Thanks to Shift747 for pointing this out to me — a nice article about Lee Isaac Chung, a fellow Korean American filmmaker who’s film “Munyurangabo” is (has?) screened at the New Directors / New Films Series in New York this year.
I met Isaac briefly in Pusan and he seemed like a really nice guy. Before that he had actually written me here on xanga (though I can’t seem to remember what his screename is). Regardless, you should check his work out. I think he is going to be huge.
From the New York Times:
By DENNIS LIM
IT is safe to say that when
most American filmmakers think about the global reach of their movies,
they are not considering the concept in quite the same way as Lee Isaac
Chung, whose first feature, “Munyurangabo,” happens also to be the first narrative feature made in Rwanda’s native language of Kinyarwanda.
“I know this sounds idealistic, but it was a conscious decision to
make a film for and about Rwandans,” Mr. Chung, 29, said in an
interview last spring during the Cannes Film Festival,
where his film had its premiere. “It was definitely not a practical
decision,” he added, referring to the challenge of making a movie in a
country he had never visited and where he did not speak the language.
“But since it was our first film, we thought, ‘Why not?’ ”
A few years ago Mr. Chung’s wife, Valerie, an art therapist who had
traveled to Rwanda as a volunteer to help those affected by the 1994
genocide, urged him to accompany her. He signed on to teach a
filmmaking class at a Christian relief base in Kigali, the Rwandan
capital, in the summer of 2006.
Sensing an opportunity to make a movie that presents the country as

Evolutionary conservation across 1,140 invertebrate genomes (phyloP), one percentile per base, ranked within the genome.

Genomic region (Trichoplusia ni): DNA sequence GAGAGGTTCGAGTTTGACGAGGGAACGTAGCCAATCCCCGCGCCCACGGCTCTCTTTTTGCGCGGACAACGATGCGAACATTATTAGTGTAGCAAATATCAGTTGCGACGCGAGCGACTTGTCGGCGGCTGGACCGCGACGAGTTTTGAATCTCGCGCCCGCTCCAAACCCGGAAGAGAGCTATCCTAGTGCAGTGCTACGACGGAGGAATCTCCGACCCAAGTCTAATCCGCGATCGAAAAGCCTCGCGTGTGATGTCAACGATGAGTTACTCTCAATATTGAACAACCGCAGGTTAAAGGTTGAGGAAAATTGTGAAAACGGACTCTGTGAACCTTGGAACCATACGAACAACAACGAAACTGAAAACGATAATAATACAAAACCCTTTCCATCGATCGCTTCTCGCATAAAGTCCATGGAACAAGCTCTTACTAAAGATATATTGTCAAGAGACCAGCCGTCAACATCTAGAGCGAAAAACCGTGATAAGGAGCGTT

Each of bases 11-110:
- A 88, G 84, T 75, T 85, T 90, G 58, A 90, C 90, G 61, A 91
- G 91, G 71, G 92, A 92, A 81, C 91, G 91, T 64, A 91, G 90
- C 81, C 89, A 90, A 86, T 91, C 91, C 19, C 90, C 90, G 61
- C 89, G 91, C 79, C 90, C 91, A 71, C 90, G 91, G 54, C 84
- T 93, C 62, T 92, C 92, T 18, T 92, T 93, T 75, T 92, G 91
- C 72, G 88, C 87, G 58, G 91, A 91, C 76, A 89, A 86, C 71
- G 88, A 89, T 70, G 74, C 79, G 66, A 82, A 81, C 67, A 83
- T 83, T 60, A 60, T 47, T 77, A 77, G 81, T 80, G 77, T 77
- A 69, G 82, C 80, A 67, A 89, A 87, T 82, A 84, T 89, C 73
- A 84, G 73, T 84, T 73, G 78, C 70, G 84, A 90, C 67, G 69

it is now, not simply as a historical site of atrocity, he arrived with
a nine-page outline — the story of two teenage boys and the
single-minded quest that comes between them — which he had written with
the help of Samuel Anderson, an old friend. He shot “Munyurangabo” at
the end of his trip, over 11 days, working with nonprofessional actors
he found through local orphanages and using a few of his students as
The day after his film’s premiere, sitting with a few of his actors
in the lobby of the Grand Hotel in Cannes, Mr. Chung seemed a little
stunned that his intimate, micro-budget film had brought him to such
glamorous surroundings. He had submitted it to the festival “blind and
right on deadline,” he said. “I don’t know that we had any expectations
while shooting. We weren’t thinking about it in terms of careers.”
Writing in Variety, the critic Robert Koehler called “Munyurangabo”
the discovery of the Un Certain Regard section. The film is still
without a United States distributor, but it has since played at more
than a dozen festivals, including those in Toronto and Berlin and at